My only credit card

Alright, so I have to admit something.

I have no idea what the terms of my credit card are.

Just now I had to check my online statement to find what my credit line is, my APR, how interest is calculated, or what fees I may owe if I don’t pay off my card. First, I probably should know all the basics of what a credit card entails, which means defining the terms above so that they make sense to me.

Credit line: The amount of money I’m allowed to charge to my credit card. Another way of putting this is the amount of money I can borrow from the bank. My number is $5,000. The credit line is calculated based mostly on your credit score, but there are also a lot of different options for credit lines as discussed in this article.

APR: Annual Percentage Rate. This is the amount of interest that you pay annually on your account. Right now my annual percentage rate for purchases, balance transfers, direct deposit and check cash advances, and bank cash advances are below:

Screen Shot 2014-04-28 at 11.03.44 AM

13.24% is a A LOT to spend on interest for purchases alone. My credit card offers a grace period for new purchases, meaning that if I buy something and pay off the balance by my due date I am charged zero dollars. This saves me a ton of money & makes having a credit card worth it to me. Now, the bank doesn’t wait until the end of the year to charge interest even though they say “annual” percentage rate. Instead they use a formula to determine the daily periodic rate (APR/365 days of the year) to charge interest on my purchases for the days remaining in your billing period. For my credit card specifically, my due date is at least 25 days after the close of each billing cycle. So if I pay off your credit card the next month I’ll only be charged the amount of days past the days I had an outstanding balance on my card.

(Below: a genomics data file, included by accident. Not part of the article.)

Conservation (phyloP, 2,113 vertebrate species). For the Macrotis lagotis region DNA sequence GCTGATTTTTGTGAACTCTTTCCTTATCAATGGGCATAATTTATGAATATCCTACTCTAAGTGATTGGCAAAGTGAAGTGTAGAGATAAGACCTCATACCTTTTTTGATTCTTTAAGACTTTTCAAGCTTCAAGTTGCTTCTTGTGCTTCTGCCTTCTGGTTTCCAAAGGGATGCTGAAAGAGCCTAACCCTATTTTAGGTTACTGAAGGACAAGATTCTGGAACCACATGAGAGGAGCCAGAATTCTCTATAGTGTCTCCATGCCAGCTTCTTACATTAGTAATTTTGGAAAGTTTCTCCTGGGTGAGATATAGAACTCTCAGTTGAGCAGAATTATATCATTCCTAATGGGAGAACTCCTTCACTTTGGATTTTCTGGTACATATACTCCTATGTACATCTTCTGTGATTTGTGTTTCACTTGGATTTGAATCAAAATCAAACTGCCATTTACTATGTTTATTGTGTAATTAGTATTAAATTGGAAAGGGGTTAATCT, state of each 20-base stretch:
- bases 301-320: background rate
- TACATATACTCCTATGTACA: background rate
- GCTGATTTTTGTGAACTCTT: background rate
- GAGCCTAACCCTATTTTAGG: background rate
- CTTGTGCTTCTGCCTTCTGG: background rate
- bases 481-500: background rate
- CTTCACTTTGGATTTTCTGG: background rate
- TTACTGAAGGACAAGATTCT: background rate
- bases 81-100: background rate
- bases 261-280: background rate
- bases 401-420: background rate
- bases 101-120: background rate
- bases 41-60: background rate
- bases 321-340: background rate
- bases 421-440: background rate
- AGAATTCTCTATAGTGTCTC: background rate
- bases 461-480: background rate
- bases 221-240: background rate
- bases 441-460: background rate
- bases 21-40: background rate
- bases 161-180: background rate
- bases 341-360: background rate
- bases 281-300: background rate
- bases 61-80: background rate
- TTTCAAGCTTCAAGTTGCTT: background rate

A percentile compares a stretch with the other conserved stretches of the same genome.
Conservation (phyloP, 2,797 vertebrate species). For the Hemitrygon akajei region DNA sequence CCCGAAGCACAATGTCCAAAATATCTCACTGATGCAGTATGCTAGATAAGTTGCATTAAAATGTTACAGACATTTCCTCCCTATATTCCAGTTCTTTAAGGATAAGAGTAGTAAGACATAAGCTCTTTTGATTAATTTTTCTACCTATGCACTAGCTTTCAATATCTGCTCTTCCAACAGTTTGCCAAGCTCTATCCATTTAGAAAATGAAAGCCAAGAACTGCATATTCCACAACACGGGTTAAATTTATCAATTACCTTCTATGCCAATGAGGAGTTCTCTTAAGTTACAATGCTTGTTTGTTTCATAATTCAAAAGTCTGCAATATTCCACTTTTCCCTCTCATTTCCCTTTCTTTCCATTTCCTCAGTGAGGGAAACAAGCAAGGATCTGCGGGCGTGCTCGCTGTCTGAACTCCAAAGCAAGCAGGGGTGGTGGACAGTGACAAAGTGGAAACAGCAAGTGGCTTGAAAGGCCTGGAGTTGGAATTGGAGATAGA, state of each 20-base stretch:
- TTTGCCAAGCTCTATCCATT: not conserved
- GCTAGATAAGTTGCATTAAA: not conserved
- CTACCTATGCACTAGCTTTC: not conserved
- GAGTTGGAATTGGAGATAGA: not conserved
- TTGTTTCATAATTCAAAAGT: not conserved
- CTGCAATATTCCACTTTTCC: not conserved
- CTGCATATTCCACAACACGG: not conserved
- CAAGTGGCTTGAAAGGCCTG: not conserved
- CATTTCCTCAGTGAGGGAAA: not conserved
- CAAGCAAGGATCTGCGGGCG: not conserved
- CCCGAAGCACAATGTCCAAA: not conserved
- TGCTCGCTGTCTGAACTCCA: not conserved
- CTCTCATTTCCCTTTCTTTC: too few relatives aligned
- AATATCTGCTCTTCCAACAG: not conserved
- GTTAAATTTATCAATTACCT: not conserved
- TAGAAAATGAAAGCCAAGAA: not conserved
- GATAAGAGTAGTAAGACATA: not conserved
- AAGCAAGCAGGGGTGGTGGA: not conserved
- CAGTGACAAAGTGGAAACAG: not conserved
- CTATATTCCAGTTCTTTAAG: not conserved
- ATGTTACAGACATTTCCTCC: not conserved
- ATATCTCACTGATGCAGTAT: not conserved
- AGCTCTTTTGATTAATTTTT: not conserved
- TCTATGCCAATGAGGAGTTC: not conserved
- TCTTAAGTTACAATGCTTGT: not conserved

Here’s the kicker though, there is another hidden interest rate on late purchases called the Penalty APR. According to my bank, this APR is up to 29.99% based on my creditworthiness, and can be applied to new transactions on my account if I make a late payment. Making a late payment can really screw me with interest rates, which is why I always pay off my credit card.

The other percentage rates are specific for each transaction above. For example, if I needed to put money into your checking account to keep from overdrawing and used my credit card to do so, I would be charged 16.99% if I didn’t pay that money back within the billing period. That’s a lot of money!

Annual fee: Banks may also charge a yearly fee for a credit card. In my case, my annual fee is $75. Is it worth it to have my credit card for $75 a year? Aside from the benefits of earning 1 mile for every $1 I spend, and a reduced rate on companion fares (one day this will be of benefit to me, I’m sure), having a credit card and paying it off every month allows me to build credit without taking out any loans, buying a home, or leasing a car. Interestingly, the Platinum and Preferred accounts have a lower annual fee, but have an increased APR for purchases. It might be worthwhile to me to talk to my bank about qualifying for those accounts and switching cards.

Penalty fee: This is yet one more way credit card companies suck the life out of you and force you to be indebted to them even more. The penalty fee is for late or returned payments, and is a one time fee per transaction. So if you have multiple late payments, you’ll get dinged every single time. For me my late payment fee is $35 and my returned payment fee is $25.

Also, if any of you are interested the graph below breaks down the categories I spend my credit card on:

Screen shot 2014-04-27 at 5.42.52 PM

Basically I charge whatever I can to my credit card (miles, baby!) and then pay it off as I go. I have all of my same accounts through the same bank, so I can easily transfer money from my checking account to my credit card and don’t have to worry about receiving my statements in the mail since I can track every single purchase online.


3 thoughts on “My only credit card

  1. Hi Chloe! It looks like you know more about credit cards that you think 🙂 And the $5K limit is so arbitrary – it really depends on which bank the card is with. I have cards with $5K limits and I have cards with $20K+ limits and they’re checking the same score and the same credit reporting bureau – I don’t get it sometimes LoL! As long as you’re paying in full, that’s the most important thing. So great that you’re points-motivated – it seriously is the only reason my husband and I use credit cards!!

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